"There's not really much to explain here tonight," he said. "I'm not trying to get rid of you guys. I'm just telling you it's disappointing that we didn't score more runs today. In two ballgames today, I felt that we would certainly score more runs than we did, and we didn't."
As a result, the Tigers dropped a half-game in the American League Central standings on a day when the White Sox lost to the Angels for a series sweep. Detroit heads into its four-game series against Kansas City trailing Chicago by one full game with 10 games left to play, a gap that's far from impossible to clear.
That was the concern at the other end of the clubhouse, where players were trying to look ahead minutes afterward.
"You play 162 games. It's not like we put ourselves in a hole. We're one game out," said Drew Smyly, who allowed an unearned run over 4 1/3 innings in his spot start and ended up with a no-decision. "If [the White Sox] lose and we win, we're right there. I don't think anyone's pressing.
"They've got some big games left. We've got some big games left."
Said Austin Jackson: "I think this team is very capable of reaching our goals and [getting] past [this]."
Eventually, Leyland will move on as well. This one, however, is going to linger for a little bit for him. It marked the Tigers' 11th consecutive loss in one-run games since Aug. 23.
His team's defense, turbulent as it was at several points over the doubleheader -- including Minnesota's first run Sunday -- wasn't his primary concern. Even an add-on run that scored when reliever Brayan Villarreal mistakenly treated a play at the plate like a forceout in the 10-4 day-game loss, an obvious mental mistake, didn't get to Leyland like the bats did.
For the doubleheader, the Tigers scored five runs in 19 innings, two of those runs coming against the bullpen in the ninth inning of the opening game. In the nightcap, a first-inning run was all they got.
"I really can't answer that," Leyland said when asked about any frustration over his defense, which committed four errors, not counting Villarreal's miscue. "What cost us today is we didn't score runs. We have to score more than one run. ... That's why we didn't win the game. We just didn't score runs."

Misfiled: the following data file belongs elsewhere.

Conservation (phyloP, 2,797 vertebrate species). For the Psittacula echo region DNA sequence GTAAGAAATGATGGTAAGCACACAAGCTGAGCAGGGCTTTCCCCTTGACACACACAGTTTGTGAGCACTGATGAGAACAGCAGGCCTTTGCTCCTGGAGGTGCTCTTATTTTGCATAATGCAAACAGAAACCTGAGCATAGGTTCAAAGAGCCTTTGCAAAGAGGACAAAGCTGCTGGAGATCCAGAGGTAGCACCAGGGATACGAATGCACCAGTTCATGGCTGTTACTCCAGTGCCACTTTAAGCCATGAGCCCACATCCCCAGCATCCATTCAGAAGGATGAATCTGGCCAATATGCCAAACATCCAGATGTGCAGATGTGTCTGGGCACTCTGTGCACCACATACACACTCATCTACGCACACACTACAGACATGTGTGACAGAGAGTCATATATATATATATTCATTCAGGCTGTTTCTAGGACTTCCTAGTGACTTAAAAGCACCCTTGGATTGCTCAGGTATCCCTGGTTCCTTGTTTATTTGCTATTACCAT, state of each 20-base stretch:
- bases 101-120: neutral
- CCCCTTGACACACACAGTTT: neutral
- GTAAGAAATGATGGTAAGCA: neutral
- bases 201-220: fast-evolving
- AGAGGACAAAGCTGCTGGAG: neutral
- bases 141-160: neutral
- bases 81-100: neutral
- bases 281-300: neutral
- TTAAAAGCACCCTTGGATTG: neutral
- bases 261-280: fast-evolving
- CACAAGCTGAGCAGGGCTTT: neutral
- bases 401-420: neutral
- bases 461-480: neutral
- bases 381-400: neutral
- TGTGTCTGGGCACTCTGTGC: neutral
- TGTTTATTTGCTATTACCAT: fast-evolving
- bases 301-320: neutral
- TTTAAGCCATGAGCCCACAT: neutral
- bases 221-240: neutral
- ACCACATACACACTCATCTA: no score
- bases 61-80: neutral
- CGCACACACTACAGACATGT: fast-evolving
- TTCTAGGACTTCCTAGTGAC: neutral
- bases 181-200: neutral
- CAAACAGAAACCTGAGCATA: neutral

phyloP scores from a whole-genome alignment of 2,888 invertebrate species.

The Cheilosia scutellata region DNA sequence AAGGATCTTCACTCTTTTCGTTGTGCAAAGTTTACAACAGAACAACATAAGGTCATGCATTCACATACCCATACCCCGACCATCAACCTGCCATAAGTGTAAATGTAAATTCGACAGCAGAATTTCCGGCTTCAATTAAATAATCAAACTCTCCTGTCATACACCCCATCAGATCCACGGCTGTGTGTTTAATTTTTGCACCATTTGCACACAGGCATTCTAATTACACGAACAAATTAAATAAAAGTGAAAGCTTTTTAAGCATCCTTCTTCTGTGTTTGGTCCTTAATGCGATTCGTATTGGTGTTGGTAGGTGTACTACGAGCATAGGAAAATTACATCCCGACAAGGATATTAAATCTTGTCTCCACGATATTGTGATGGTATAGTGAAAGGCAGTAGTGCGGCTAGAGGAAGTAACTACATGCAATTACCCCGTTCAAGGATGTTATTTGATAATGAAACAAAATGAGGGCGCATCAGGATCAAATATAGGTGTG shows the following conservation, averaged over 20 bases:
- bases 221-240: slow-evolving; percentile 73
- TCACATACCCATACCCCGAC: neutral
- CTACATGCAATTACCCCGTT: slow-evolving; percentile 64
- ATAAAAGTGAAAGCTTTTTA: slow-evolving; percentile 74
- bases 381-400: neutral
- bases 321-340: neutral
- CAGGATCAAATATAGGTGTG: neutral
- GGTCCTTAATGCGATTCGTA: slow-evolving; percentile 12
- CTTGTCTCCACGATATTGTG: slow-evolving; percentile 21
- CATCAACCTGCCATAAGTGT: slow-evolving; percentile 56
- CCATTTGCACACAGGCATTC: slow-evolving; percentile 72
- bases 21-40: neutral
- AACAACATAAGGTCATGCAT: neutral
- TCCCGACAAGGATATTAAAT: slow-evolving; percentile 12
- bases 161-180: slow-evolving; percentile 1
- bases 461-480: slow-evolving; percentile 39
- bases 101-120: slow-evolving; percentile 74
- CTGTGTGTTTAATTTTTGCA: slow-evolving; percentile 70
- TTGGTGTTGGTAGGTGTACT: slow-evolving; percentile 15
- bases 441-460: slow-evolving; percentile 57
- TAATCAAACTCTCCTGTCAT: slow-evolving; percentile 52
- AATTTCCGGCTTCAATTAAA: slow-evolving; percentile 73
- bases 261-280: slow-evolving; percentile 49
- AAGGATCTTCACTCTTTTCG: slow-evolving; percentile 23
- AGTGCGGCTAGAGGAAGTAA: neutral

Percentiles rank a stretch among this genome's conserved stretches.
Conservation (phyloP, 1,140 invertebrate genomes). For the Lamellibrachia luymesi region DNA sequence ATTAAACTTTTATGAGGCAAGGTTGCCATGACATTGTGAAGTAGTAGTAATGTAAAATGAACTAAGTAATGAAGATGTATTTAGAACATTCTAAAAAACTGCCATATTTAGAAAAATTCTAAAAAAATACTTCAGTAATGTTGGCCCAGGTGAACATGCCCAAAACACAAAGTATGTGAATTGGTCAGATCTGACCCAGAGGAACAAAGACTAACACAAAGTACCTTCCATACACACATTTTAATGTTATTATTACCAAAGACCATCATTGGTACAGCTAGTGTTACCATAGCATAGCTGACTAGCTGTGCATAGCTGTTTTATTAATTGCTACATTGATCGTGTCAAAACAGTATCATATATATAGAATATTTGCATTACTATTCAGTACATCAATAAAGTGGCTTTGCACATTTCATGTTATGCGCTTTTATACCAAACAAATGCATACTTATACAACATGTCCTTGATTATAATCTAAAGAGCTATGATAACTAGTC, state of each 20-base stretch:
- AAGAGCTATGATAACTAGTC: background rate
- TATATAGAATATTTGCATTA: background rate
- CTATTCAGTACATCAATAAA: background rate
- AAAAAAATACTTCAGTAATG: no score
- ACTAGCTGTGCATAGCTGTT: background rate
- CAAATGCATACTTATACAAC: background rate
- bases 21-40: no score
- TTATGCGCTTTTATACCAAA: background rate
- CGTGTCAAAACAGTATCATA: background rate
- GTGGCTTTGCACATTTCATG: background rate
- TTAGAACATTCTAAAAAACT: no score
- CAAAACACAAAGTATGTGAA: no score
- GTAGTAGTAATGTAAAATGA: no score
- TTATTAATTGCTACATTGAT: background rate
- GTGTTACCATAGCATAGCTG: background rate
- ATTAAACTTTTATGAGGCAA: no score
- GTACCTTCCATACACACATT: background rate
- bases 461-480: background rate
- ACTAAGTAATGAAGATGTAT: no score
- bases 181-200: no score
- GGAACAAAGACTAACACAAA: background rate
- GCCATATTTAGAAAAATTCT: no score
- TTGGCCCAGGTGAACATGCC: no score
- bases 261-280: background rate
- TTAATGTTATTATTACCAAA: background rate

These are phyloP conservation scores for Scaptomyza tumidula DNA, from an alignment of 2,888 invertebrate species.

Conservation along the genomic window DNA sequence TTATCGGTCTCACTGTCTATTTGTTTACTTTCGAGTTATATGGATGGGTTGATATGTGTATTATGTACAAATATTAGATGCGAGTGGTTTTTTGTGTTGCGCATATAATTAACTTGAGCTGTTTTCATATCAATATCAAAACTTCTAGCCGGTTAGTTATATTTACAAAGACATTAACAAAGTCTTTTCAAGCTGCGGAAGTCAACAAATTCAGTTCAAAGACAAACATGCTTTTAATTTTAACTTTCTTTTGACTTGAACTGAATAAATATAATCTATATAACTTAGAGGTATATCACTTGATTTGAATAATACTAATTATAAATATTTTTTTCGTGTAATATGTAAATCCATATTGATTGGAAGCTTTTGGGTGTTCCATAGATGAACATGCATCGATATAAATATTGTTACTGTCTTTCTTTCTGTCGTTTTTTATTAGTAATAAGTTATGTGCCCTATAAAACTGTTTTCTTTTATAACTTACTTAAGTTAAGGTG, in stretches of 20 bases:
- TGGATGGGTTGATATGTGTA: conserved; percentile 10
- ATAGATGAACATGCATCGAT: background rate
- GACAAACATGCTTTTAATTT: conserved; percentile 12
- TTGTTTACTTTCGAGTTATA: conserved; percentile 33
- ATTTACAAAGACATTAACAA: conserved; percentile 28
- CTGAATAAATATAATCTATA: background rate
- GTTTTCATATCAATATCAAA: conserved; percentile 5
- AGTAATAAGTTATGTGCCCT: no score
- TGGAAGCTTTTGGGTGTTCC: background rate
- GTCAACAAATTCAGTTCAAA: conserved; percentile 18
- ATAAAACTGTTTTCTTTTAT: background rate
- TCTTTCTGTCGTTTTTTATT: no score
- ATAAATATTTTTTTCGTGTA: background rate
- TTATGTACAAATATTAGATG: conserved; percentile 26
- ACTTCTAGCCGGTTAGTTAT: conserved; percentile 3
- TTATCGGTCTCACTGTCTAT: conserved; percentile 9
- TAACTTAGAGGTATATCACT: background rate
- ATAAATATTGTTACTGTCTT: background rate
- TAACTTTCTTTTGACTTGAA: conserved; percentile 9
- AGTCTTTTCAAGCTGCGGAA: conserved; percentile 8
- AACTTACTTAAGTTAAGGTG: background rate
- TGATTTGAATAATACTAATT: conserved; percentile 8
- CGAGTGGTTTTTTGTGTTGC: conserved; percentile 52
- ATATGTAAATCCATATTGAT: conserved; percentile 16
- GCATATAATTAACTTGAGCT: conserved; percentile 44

Miguel Cabrera drove in two of the five runs on RBI doubles, one in each game to extend his MLB-leading RBI total to 133, and scored another. His first-inning RBI double in the nightcap hit the out-of-town scoreboard in right-center field to score Jackson following his leadoff single. From there, however, P.J. Walters shut them down over six innings, handing a tied game to the bullpen.
"That's what you play the game for -- big games, big moments," Walters said. "Being able to come in here and try to keep Detroit out of the playoffs, it's fun."
For Walters, it was his fifth quality start in 11 outings for the Twins this season. Three of those quality starts have come against the Tigers. He has a 2.95 ERA against Detroit, and a 6.70 ERA in his other eight starts.
"He's a lot like [Doug] Fister," catcher Alex Avila said of Walters. "He's a sinkerballer with a slider and a cutter and a curveball and a changeup. He didn't make many mistakes today. Normally when you see a guy like that, you have to take advantage of the mistakes they make."
The pitching from Walters allowed the Twins to take advantage of fifth-inning defensive miscues to tie it, capped by Avila's throw over first base and into right field on a potential double-play ball as Matt Carson slid into him at the plate.
Span's pinch-hit single leading off the 10th inning set the Twins' offense in motion against Tigers closer Jose Valverde. Ben Revere worked out of a 1-2 count to run the count full, allowing Span to take off for second as Revere grounded out to third. Carroll's ensuing single to right-center allowed Span to score easily.